McLain and Cadence over the last fence in the jump-off. -Photo by Keara

Because he deserves another picture: McLain and Cadence over the last fence in the jump-off. -Photo by Keara

The second competition of the day was none other than the Cenovus Classic Derby. Redesigned in 1990, the course has stayed the same ever since. Including Sunday’s results, there have been 588 attempts and only 17 clear rounds – a rare three occurring last year and…. we’ll get to yesterday in a minute.

This year, just 23 pairs were brave enough to take to the course, but it was a field filled with quality. McLain on Wannahave, Leslie with Lennox Lewis, Beezie with both Via Volo and Wrigley, Katie Prudent on V… there was a considerable amount of talent on the order. Naturally, thinking back to the Nexen Cup Derby in June, I was favouring Leslie and Lennox Lewis, or Beezie on Wrigley, as they both looked so comfortable and in command a month ago. With that said though, Wrigley hadn’t done much since, because of the injury she sustained during the Nexen (over reach on her heel), so she would either be really fresh, or rusty.

Well, I was waaaay off! In this sport, especially in a derby, I don’t think any guess (no matter how educated it is), is safe- things can go from great to 12 faults in the blink of an eye.

Jonathan Asselin and Showgirl (aka. Bella). -Photo by Keara

Jonathan Asselin and Showgirl (aka. Bella). -Photo by Keara

The first half of the order didn’t see any extraordinary results. Beezie had 8 with Wrigley, Shane Sweetnam had 8 with Fineman, and that was about as low as it got… until Canada’s Jonathan Asselin contested the course on Showgirl. Now, I have to admit that Jonathan often slips under my radar. I have a bad habit of getting stuck on Eric, Ian, Reed, Beezie, McLain, etc. I know, that’s not good, but at least I admit it, right? Well, after yesterday, Jonathan is firmly on my watch list. Although there were a few iffy moments, especially when Showgirl decided that hopping down the bank would be a good idea, they left all of the fences up, and finished the course with just a single time fault. Wow!!! I have never seen Showgirl that that well before, she was bold yet careful, and seemed very in-tune with Jonathan. I was very, very, very impressed. And, of course, the crowd was wild about it!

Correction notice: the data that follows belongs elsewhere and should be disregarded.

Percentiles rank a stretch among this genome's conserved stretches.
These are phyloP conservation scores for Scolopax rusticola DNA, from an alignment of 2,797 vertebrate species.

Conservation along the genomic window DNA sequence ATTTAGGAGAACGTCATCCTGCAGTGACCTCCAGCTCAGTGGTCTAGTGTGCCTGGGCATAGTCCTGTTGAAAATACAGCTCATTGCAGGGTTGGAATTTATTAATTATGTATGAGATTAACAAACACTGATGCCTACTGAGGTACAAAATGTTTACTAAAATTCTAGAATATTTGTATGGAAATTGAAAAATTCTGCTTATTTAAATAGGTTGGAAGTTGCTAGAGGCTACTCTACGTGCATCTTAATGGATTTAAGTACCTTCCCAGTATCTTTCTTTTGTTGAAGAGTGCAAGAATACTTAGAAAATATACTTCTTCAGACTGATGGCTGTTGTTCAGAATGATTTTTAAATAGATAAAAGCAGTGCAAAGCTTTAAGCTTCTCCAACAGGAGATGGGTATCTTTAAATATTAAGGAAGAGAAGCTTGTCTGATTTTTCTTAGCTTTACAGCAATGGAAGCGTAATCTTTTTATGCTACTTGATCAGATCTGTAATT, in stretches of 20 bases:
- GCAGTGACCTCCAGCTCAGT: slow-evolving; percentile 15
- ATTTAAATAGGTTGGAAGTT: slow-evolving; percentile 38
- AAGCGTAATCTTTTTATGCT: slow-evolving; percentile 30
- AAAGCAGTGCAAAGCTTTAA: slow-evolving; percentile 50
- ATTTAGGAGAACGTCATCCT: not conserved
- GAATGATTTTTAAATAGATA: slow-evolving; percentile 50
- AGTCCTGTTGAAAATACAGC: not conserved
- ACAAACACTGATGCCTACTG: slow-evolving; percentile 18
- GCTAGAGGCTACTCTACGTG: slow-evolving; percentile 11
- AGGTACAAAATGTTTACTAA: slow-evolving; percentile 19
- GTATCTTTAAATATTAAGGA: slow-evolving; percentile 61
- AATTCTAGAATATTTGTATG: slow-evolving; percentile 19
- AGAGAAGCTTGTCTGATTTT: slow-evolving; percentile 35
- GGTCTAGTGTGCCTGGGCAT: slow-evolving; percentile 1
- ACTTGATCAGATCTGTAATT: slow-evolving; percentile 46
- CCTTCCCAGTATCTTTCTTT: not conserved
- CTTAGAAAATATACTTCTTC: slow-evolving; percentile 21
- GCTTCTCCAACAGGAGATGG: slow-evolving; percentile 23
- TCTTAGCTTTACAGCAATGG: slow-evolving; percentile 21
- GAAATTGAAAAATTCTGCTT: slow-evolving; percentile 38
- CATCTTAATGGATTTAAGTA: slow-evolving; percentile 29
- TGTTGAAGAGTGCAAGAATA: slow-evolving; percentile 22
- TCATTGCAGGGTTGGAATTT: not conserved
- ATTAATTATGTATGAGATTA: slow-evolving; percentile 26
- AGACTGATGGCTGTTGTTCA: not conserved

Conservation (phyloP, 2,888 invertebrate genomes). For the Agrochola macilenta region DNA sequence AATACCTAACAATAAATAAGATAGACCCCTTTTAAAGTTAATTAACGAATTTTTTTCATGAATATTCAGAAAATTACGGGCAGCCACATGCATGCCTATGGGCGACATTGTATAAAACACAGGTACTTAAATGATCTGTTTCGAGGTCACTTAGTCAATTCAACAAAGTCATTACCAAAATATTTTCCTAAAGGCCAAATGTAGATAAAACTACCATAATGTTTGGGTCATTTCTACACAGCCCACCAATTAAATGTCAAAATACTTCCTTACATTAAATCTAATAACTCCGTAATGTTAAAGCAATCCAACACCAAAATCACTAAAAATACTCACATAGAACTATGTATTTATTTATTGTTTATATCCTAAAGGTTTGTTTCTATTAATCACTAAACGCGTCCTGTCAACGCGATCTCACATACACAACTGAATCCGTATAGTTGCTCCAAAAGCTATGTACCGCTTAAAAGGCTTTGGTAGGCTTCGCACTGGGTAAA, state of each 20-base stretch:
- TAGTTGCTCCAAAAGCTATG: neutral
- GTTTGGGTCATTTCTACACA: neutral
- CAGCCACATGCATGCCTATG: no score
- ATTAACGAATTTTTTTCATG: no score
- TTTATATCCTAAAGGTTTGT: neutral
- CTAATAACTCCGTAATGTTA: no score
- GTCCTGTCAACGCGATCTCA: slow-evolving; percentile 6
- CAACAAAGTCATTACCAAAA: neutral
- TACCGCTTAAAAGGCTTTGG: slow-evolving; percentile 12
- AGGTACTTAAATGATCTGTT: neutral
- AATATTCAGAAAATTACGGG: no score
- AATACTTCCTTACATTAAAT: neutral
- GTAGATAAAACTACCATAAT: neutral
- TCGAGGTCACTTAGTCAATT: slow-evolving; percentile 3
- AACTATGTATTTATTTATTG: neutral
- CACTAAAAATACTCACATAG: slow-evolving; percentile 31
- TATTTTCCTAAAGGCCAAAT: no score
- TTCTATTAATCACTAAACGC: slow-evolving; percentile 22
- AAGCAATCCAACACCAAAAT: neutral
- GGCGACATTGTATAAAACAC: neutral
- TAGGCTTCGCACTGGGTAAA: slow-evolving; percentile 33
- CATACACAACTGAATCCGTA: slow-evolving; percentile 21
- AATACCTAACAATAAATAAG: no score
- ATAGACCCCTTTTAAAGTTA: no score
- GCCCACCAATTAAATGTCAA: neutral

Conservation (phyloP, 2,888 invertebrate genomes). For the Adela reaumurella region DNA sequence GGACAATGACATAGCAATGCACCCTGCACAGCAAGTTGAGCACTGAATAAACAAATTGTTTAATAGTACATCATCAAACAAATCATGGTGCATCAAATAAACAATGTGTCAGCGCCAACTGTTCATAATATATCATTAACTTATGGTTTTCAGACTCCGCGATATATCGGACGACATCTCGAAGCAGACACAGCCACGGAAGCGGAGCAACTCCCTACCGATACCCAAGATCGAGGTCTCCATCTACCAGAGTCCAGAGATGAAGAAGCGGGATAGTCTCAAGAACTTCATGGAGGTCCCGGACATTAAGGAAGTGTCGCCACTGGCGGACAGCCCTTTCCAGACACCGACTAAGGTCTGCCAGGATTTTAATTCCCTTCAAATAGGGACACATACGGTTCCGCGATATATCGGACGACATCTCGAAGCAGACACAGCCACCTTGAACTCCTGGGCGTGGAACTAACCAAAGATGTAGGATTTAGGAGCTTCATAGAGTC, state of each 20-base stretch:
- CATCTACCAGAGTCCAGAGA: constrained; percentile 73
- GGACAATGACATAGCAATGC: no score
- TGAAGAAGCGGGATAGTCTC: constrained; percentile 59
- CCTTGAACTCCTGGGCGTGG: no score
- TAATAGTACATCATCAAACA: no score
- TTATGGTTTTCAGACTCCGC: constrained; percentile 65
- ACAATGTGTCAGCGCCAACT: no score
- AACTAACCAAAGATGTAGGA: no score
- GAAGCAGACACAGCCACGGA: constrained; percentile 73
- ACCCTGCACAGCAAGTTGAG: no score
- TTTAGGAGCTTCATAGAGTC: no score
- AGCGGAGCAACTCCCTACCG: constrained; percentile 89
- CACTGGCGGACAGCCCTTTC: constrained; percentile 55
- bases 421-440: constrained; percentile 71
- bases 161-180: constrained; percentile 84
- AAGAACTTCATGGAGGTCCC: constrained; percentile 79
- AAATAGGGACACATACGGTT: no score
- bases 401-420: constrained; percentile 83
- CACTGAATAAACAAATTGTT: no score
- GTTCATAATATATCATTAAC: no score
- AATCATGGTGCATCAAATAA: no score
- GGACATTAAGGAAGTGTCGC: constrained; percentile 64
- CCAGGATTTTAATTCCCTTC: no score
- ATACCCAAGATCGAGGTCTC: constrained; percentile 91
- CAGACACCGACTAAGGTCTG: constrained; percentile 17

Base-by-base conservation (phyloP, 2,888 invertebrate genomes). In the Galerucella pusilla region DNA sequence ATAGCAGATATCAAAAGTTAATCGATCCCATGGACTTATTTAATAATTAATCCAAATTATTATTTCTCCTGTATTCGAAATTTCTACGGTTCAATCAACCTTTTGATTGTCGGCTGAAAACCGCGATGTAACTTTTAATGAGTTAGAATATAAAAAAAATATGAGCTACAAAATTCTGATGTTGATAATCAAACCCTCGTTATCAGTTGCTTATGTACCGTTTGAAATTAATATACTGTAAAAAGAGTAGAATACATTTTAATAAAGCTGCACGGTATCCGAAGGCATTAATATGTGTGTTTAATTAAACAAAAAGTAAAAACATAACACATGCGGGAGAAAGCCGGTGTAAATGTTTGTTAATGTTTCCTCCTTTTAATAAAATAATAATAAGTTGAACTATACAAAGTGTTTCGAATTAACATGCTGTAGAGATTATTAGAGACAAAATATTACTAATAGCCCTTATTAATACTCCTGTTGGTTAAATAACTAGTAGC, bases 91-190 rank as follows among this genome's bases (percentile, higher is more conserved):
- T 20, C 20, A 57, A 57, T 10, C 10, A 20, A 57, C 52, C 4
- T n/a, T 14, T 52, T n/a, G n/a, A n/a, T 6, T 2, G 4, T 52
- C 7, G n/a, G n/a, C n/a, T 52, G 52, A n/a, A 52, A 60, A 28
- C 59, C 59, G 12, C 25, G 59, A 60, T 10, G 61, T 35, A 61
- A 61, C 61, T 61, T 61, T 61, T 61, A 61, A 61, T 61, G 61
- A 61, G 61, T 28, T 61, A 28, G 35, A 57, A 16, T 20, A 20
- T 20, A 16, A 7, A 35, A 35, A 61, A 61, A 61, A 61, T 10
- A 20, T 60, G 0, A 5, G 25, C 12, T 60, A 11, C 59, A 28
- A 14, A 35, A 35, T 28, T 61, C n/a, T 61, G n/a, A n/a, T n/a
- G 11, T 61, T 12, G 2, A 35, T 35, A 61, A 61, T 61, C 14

Looking at the history of the competition, one time fault could certainly win it, but we were in for a long wait as he was only tenth on the order. Also, with pairs like Leslie and Lennox, and Beezie and Via Volo to come, a clear was very possible.

McLain and Wannahave. -Photo by Keara

McLain and Wannahave (another nice dappled bay!). -Photo by Keara

Five pairs later, fifteenth on the order, McLain Ward entered the arena on Wannahave. McLain, always a fierce competitor, is a threat in any class on any horse. Easily down the bank, through the devils dyke, clear over the liverpools, just the last fence and he was clear, the Canada planks…..crash! What?! Although I was on the other side of the arena, I guess Wannahave blew a front shoe after fence 14, and when he went to take off for the final fence, lost all traction on that foot and slid right into it. Fortunately, they kept the forward momentum, and managed to finish going through the fence and cross the finish with just 4 faults. That. Seriously. Sucks. I have absolutely no doubt that they would have been clear, Wannahave was jumping like a machine, and they were well inside the time. But, what can you do – things like that are just another thing that make our sport more unpredictable, and more exciting.